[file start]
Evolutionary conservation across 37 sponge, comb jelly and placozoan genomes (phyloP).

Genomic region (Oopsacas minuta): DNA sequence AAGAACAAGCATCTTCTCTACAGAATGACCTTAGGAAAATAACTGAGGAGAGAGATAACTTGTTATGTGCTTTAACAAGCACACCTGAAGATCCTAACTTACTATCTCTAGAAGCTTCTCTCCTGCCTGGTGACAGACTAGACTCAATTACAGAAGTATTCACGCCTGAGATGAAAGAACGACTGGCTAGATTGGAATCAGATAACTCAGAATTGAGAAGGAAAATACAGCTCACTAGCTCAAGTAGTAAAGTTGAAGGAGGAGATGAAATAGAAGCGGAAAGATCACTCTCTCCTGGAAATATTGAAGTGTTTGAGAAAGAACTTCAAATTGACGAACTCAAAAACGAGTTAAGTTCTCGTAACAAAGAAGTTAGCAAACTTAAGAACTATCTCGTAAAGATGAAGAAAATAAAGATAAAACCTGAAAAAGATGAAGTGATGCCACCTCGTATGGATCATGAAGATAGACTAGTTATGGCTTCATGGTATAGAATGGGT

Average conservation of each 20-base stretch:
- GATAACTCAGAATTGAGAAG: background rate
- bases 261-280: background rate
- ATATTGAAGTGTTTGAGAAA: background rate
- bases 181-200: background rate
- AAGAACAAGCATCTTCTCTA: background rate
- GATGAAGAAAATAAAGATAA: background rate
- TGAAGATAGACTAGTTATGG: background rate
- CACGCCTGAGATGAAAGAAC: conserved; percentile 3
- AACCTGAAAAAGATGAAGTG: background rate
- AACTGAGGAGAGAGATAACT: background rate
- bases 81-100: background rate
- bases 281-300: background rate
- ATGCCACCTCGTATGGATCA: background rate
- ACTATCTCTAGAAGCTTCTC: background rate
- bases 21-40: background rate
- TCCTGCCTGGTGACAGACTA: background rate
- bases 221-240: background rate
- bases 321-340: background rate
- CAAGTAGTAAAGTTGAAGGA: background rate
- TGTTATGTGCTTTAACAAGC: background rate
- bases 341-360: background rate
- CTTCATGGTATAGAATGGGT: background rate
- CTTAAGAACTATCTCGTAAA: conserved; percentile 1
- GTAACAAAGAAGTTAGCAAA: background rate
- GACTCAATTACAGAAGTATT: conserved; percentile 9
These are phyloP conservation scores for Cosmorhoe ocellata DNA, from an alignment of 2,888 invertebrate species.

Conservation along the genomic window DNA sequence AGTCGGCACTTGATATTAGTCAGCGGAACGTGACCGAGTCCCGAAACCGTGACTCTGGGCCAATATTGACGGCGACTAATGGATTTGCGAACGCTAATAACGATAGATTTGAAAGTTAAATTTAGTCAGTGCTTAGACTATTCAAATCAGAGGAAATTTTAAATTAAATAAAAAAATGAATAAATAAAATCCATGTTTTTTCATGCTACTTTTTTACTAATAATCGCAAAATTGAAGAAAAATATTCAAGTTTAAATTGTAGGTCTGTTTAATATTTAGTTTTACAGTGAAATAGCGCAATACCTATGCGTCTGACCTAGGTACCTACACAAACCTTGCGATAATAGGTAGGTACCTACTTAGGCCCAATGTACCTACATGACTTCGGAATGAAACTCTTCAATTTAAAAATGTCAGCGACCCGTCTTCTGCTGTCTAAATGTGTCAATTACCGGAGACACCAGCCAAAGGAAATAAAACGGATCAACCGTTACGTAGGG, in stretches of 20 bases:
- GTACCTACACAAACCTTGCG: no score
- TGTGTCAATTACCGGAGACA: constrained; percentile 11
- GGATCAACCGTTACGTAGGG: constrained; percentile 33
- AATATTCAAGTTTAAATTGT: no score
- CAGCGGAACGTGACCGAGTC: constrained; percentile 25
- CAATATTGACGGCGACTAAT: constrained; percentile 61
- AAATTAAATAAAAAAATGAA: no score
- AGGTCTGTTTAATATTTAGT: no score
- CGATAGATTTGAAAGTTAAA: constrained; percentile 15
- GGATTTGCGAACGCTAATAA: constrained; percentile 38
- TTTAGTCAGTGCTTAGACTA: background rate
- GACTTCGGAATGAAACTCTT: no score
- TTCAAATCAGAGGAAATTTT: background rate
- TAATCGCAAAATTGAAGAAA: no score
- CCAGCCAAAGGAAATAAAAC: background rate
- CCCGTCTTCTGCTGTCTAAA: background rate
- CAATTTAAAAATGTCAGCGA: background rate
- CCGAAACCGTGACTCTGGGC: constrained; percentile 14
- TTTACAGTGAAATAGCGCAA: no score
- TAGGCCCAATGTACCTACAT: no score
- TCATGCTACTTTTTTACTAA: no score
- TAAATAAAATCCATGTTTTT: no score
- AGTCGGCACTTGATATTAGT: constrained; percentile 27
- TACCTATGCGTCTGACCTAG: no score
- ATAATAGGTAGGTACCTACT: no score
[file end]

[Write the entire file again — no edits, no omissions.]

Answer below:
Evolutionary conservation across 37 sponge, comb jelly and placozoan genomes (phyloP).

Genomic region (Oopsacas minuta): DNA sequence AAGAACAAGCATCTTCTCTACAGAATGACCTTAGGAAAATAACTGAGGAGAGAGATAACTTGTTATGTGCTTTAACAAGCACACCTGAAGATCCTAACTTACTATCTCTAGAAGCTTCTCTCCTGCCTGGTGACAGACTAGACTCAATTACAGAAGTATTCACGCCTGAGATGAAAGAACGACTGGCTAGATTGGAATCAGATAACTCAGAATTGAGAAGGAAAATACAGCTCACTAGCTCAAGTAGTAAAGTTGAAGGAGGAGATGAAATAGAAGCGGAAAGATCACTCTCTCCTGGAAATATTGAAGTGTTTGAGAAAGAACTTCAAATTGACGAACTCAAAAACGAGTTAAGTTCTCGTAACAAAGAAGTTAGCAAACTTAAGAACTATCTCGTAAAGATGAAGAAAATAAAGATAAAACCTGAAAAAGATGAAGTGATGCCACCTCGTATGGATCATGAAGATAGACTAGTTATGGCTTCATGGTATAGAATGGGT

Average conservation of each 20-base stretch:
- GATAACTCAGAATTGAGAAG: background rate
- bases 261-280: background rate
- ATATTGAAGTGTTTGAGAAA: background rate
- bases 181-200: background rate
- AAGAACAAGCATCTTCTCTA: background rate
- GATGAAGAAAATAAAGATAA: background rate
- TGAAGATAGACTAGTTATGG: background rate
- CACGCCTGAGATGAAAGAAC: conserved; percentile 3
- AACCTGAAAAAGATGAAGTG: background rate
- AACTGAGGAGAGAGATAACT: background rate
- bases 81-100: background rate
- bases 281-300: background rate
- ATGCCACCTCGTATGGATCA: background rate
- ACTATCTCTAGAAGCTTCTC: background rate
- bases 21-40: background rate
- TCCTGCCTGGTGACAGACTA: background rate
- bases 221-240: background rate
- bases 321-340: background rate
- CAAGTAGTAAAGTTGAAGGA: background rate
- TGTTATGTGCTTTAACAAGC: background rate
- bases 341-360: background rate
- CTTCATGGTATAGAATGGGT: background rate
- CTTAAGAACTATCTCGTAAA: conserved; percentile 1
- GTAACAAAGAAGTTAGCAAA: background rate
- GACTCAATTACAGAAGTATT: conserved; percentile 9
These are phyloP conservation scores for Cosmorhoe ocellata DNA, from an alignment of 2,888 invertebrate species.

Conservation along the genomic window DNA sequence AGTCGGCACTTGATATTAGTCAGCGGAACGTGACCGAGTCCCGAAACCGTGACTCTGGGCCAATATTGACGGCGACTAATGGATTTGCGAACGCTAATAACGATAGATTTGAAAGTTAAATTTAGTCAGTGCTTAGACTATTCAAATCAGAGGAAATTTTAAATTAAATAAAAAAATGAATAAATAAAATCCATGTTTTTTCATGCTACTTTTTTACTAATAATCGCAAAATTGAAGAAAAATATTCAAGTTTAAATTGTAGGTCTGTTTAATATTTAGTTTTACAGTGAAATAGCGCAATACCTATGCGTCTGACCTAGGTACCTACACAAACCTTGCGATAATAGGTAGGTACCTACTTAGGCCCAATGTACCTACATGACTTCGGAATGAAACTCTTCAATTTAAAAATGTCAGCGACCCGTCTTCTGCTGTCTAAATGTGTCAATTACCGGAGACACCAGCCAAAGGAAATAAAACGGATCAACCGTTACGTAGGG, in stretches of 20 bases:
- GTACCTACACAAACCTTGCG: no score
- TGTGTCAATTACCGGAGACA: constrained; percentile 11
- GGATCAACCGTTACGTAGGG: constrained; percentile 33
- AATATTCAAGTTTAAATTGT: no score
- CAGCGGAACGTGACCGAGTC: constrained; percentile 25
- CAATATTGACGGCGACTAAT: constrained; percentile 61
- AAATTAAATAAAAAAATGAA: no score
- AGGTCTGTTTAATATTTAGT: no score
- CGATAGATTTGAAAGTTAAA: constrained; percentile 15
- GGATTTGCGAACGCTAATAA: constrained; percentile 38
- TTTAGTCAGTGCTTAGACTA: background rate
- GACTTCGGAATGAAACTCTT: no score
- TTCAAATCAGAGGAAATTTT: background rate
- TAATCGCAAAATTGAAGAAA: no score
- CCAGCCAAAGGAAATAAAAC: background rate
- CCCGTCTTCTGCTGTCTAAA: background rate
- CAATTTAAAAATGTCAGCGA: background rate
- CCGAAACCGTGACTCTGGGC: constrained; percentile 14
- TTTACAGTGAAATAGCGCAA: no score
- TAGGCCCAATGTACCTACAT: no score
- TCATGCTACTTTTTTACTAA: no score
- TAAATAAAATCCATGTTTTT: no score
- AGTCGGCACTTGATATTAGT: constrained; percentile 27
- TACCTATGCGTCTGACCTAG: no score
- ATAATAGGTAGGTACCTACT: no score